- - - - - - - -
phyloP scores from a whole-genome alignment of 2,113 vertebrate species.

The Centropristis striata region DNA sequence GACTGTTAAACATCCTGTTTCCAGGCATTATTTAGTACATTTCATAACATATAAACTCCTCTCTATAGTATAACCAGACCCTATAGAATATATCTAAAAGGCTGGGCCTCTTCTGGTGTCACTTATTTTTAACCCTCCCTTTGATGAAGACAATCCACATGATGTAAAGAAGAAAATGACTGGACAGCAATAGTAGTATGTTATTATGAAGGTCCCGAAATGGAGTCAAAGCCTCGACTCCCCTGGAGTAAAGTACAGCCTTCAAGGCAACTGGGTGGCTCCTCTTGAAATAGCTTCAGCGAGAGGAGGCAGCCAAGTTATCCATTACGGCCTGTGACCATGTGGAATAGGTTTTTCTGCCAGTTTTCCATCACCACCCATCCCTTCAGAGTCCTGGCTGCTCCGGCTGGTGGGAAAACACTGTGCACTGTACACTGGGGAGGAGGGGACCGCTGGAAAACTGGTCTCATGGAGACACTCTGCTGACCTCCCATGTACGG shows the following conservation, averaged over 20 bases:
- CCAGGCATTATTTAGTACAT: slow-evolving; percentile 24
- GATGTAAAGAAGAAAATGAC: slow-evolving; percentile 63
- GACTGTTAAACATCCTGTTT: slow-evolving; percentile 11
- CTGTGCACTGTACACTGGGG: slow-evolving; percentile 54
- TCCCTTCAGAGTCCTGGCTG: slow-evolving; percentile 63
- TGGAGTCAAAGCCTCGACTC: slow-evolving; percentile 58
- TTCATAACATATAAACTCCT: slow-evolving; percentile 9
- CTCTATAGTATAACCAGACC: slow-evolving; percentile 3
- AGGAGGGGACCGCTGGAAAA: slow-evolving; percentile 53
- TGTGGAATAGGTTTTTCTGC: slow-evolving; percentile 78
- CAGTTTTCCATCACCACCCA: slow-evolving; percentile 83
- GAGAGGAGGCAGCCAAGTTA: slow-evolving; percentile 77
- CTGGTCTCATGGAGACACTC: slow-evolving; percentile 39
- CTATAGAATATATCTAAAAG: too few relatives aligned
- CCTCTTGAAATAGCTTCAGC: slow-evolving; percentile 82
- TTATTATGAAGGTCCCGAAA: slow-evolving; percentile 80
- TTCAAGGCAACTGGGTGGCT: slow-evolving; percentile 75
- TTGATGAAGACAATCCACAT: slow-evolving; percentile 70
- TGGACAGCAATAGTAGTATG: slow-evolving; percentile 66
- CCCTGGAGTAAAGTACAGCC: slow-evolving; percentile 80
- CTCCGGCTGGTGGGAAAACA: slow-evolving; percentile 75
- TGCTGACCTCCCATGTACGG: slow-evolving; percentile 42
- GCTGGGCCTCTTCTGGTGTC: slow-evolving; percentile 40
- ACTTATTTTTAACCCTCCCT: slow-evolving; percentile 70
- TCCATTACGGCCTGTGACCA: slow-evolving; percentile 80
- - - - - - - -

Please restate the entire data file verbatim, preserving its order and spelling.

phyloP scores from a whole-genome alignment of 2,113 vertebrate species.

The Centropristis striata region DNA sequence GACTGTTAAACATCCTGTTTCCAGGCATTATTTAGTACATTTCATAACATATAAACTCCTCTCTATAGTATAACCAGACCCTATAGAATATATCTAAAAGGCTGGGCCTCTTCTGGTGTCACTTATTTTTAACCCTCCCTTTGATGAAGACAATCCACATGATGTAAAGAAGAAAATGACTGGACAGCAATAGTAGTATGTTATTATGAAGGTCCCGAAATGGAGTCAAAGCCTCGACTCCCCTGGAGTAAAGTACAGCCTTCAAGGCAACTGGGTGGCTCCTCTTGAAATAGCTTCAGCGAGAGGAGGCAGCCAAGTTATCCATTACGGCCTGTGACCATGTGGAATAGGTTTTTCTGCCAGTTTTCCATCACCACCCATCCCTTCAGAGTCCTGGCTGCTCCGGCTGGTGGGAAAACACTGTGCACTGTACACTGGGGAGGAGGGGACCGCTGGAAAACTGGTCTCATGGAGACACTCTGCTGACCTCCCATGTACGG shows the following conservation, averaged over 20 bases:
- CCAGGCATTATTTAGTACAT: slow-evolving; percentile 24
- GATGTAAAGAAGAAAATGAC: slow-evolving; percentile 63
- GACTGTTAAACATCCTGTTT: slow-evolving; percentile 11
- CTGTGCACTGTACACTGGGG: slow-evolving; percentile 54
- TCCCTTCAGAGTCCTGGCTG: slow-evolving; percentile 63
- TGGAGTCAAAGCCTCGACTC: slow-evolving; percentile 58
- TTCATAACATATAAACTCCT: slow-evolving; percentile 9
- CTCTATAGTATAACCAGACC: slow-evolving; percentile 3
- AGGAGGGGACCGCTGGAAAA: slow-evolving; percentile 53
- TGTGGAATAGGTTTTTCTGC: slow-evolving; percentile 78
- CAGTTTTCCATCACCACCCA: slow-evolving; percentile 83
- GAGAGGAGGCAGCCAAGTTA: slow-evolving; percentile 77
- CTGGTCTCATGGAGACACTC: slow-evolving; percentile 39
- CTATAGAATATATCTAAAAG: too few relatives aligned
- CCTCTTGAAATAGCTTCAGC: slow-evolving; percentile 82
- TTATTATGAAGGTCCCGAAA: slow-evolving; percentile 80
- TTCAAGGCAACTGGGTGGCT: slow-evolving; percentile 75
- TTGATGAAGACAATCCACAT: slow-evolving; percentile 70
- TGGACAGCAATAGTAGTATG: slow-evolving; percentile 66
- CCCTGGAGTAAAGTACAGCC: slow-evolving; percentile 80
- CTCCGGCTGGTGGGAAAACA: slow-evolving; percentile 75
- TGCTGACCTCCCATGTACGG: slow-evolving; percentile 42
- GCTGGGCCTCTTCTGGTGTC: slow-evolving; percentile 40
- ACTTATTTTTAACCCTCCCT: slow-evolving; percentile 70
- TCCATTACGGCCTGTGACCA: slow-evolving; percentile 80